Thursday, 5 April 2012
Review: From the Mixed Up Files of Mrs. Basil E. Frankweiler
Author: E.L. Konigsburg
Publisher: Walker Books
Publication Date: 1967
Genre: Junior Fiction
Children run away from home for many different reasons, but Claudia Kincaid always knew she wasn’t the type to run away in the heat of the moment. For weeks, Claudia has been planning to run away to the Metropolitan Museum of Art in Manhattan. After weeks of planning and saving up her money, Claudia springs her plan into action by telling her brother, and chosen companion, about her plan. Together, they take a train from their suburban town to New York City. Armed with their instrument cases filled with clothes, Claudia and Jamie become residents of the Museum. She is an excellent planner who is terrible with money, while he is great with finances, loves complications and works well under pressure. When a new addition to the museum catches their eye, they start to wonder if this statue, Angel, could actually be a work of Michelangelo. Determined to find the truth, Claudia and Jamie head to the source, Mrs. Basil E. Frankweiler. As the two children try to find the truth, they realize the importance of having a secret of one’s own.
This book was my first ever audio book, and I listened to it while driving through Pennsylvania. It was also my first book by E.L. Konigsburg. I say this is all the time, but I wish I had read this when I was a kid. I would have loved Jamie and Claudia’s adventure in New York, and how they managed to secretly live in the Met for a week. I actually had no idea this book took place in the Met until I started to read, and was instantly excited. I am madly in love with the Met and wish I were clever enough to live there. This book follows two smart thinking and independent siblings. Together, they try to solve a mystery about a sculpture and its maker. Like the Kincaid siblings, I too got caught up in the fun and would temporarily forget about their parents. However, they did take it much too far. I know children have difficulty with empathy, but Jamie and Claudia never thought about their parents and weren’t too concerned when they saw the newspaper story. I liked these characters overall, but as someone who is basically an adult I couldn’t help being frustrated with them at times. The narrator of the book is actually Mrs. Basil E. Frankweiler herself, and this worked well. The story is about whether a new addition to the Met is actually by Michelangelo, but I wouldn’t call this book a mystery. I don’t think there was any way for the reader to deduce who made the statue, and it also didn’t feel like a mystery. But instead of feeling let down, I couldn’t have cared less. I loved this book just as it was. Although written in 1967, only the prices mentioned made it feel dated. This timeless book about art and growing as a person can make anyone feel like an eleven-year-old kid on their first adventure in one of the most beautiful buildings in the world.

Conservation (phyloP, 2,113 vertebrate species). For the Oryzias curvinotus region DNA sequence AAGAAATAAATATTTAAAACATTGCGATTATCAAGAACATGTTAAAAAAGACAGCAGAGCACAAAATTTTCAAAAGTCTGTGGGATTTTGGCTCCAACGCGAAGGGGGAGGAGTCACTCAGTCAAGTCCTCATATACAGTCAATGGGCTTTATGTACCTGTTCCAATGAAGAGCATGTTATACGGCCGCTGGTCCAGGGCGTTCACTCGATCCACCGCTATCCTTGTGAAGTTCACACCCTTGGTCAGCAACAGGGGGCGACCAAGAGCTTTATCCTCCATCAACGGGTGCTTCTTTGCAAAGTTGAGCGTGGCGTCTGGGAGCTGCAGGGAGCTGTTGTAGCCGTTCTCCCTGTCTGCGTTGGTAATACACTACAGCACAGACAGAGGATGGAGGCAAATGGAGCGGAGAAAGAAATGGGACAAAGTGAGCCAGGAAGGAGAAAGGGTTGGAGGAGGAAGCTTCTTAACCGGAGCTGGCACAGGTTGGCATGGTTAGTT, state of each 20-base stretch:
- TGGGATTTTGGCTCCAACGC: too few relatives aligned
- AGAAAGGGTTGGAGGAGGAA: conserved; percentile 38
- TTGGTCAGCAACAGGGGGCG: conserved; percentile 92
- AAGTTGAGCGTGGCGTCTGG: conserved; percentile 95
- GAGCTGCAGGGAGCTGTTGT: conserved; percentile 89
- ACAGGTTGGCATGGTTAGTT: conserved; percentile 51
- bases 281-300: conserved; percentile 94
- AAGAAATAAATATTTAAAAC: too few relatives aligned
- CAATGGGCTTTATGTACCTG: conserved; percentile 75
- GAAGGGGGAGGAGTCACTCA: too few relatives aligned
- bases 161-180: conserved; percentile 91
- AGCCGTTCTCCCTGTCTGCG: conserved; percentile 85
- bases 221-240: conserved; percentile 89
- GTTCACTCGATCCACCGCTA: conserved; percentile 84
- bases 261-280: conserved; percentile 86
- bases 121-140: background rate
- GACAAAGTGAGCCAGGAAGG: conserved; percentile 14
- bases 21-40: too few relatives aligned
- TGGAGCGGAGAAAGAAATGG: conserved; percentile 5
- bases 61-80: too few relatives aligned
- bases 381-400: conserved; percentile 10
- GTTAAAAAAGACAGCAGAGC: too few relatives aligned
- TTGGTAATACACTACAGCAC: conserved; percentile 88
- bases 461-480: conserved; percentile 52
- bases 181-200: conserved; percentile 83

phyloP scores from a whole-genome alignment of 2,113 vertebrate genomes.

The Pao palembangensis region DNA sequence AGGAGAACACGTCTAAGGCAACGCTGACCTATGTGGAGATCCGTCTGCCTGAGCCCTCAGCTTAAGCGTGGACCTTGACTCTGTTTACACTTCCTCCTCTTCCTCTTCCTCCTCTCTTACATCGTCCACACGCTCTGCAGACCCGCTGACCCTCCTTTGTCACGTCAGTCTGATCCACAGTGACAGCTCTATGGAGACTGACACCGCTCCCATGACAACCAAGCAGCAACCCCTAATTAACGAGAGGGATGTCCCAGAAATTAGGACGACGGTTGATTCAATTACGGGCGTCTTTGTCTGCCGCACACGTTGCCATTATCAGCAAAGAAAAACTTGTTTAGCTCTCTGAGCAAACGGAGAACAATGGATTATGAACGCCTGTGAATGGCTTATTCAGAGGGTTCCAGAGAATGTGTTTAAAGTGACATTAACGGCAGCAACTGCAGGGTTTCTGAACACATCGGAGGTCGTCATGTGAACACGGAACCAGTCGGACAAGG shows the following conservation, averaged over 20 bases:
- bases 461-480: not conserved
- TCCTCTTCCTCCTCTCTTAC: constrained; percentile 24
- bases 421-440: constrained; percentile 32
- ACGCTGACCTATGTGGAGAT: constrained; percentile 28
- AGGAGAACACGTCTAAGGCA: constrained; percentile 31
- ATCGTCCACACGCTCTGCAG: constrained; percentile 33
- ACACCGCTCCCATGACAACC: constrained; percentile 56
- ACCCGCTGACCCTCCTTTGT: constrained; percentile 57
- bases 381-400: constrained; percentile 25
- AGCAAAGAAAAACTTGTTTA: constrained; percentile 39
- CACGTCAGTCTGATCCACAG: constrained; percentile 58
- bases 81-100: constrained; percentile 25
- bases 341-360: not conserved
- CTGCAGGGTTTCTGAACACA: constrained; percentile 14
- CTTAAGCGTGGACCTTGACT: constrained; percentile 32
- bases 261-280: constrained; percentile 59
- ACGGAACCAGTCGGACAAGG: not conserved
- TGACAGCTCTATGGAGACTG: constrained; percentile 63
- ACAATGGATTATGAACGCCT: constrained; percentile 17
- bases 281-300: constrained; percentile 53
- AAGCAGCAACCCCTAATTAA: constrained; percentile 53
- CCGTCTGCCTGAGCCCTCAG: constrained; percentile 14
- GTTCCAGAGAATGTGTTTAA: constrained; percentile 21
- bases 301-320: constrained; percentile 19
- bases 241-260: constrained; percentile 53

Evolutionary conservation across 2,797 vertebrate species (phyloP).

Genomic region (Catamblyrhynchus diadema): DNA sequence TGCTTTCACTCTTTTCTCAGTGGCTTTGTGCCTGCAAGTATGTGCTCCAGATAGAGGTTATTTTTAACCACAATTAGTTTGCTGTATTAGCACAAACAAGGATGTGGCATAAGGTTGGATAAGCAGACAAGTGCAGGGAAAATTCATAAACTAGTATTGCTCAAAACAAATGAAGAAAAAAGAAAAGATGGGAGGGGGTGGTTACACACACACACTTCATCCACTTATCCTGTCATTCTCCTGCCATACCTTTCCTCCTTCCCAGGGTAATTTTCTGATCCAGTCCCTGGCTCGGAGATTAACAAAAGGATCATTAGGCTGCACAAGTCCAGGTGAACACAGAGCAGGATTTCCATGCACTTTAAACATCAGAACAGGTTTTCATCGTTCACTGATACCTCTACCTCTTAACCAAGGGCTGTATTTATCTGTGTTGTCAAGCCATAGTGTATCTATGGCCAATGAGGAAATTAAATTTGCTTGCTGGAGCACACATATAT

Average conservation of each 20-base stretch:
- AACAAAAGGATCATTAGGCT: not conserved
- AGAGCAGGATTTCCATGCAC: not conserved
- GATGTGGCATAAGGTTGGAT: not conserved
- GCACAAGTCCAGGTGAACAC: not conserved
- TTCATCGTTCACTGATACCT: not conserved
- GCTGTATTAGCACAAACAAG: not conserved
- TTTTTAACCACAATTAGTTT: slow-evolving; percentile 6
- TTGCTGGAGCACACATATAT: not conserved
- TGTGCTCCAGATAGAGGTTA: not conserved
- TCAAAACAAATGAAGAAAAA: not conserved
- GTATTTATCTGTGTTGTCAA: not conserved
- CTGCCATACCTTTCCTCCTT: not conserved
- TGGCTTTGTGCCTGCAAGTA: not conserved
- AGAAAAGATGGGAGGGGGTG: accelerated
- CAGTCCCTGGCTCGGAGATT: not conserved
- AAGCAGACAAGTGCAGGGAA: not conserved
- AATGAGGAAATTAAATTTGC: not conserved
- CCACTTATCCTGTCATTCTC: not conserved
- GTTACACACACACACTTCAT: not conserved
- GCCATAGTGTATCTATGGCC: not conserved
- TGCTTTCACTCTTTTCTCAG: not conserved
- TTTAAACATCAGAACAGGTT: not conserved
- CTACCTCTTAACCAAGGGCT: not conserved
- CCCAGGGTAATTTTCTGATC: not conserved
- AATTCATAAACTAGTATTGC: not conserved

“I think you should learn, of course, and some days you must learn a great deal. But you should also have days when you allow what is already in you to swell up inside of you until it touches everything. And you can feel it inside of you. If you never take time out to let that happen, then you accumulate facts, and they begin to rattle around inside of you. You can make noise with them, but never really feel anything with them. It's hollow.”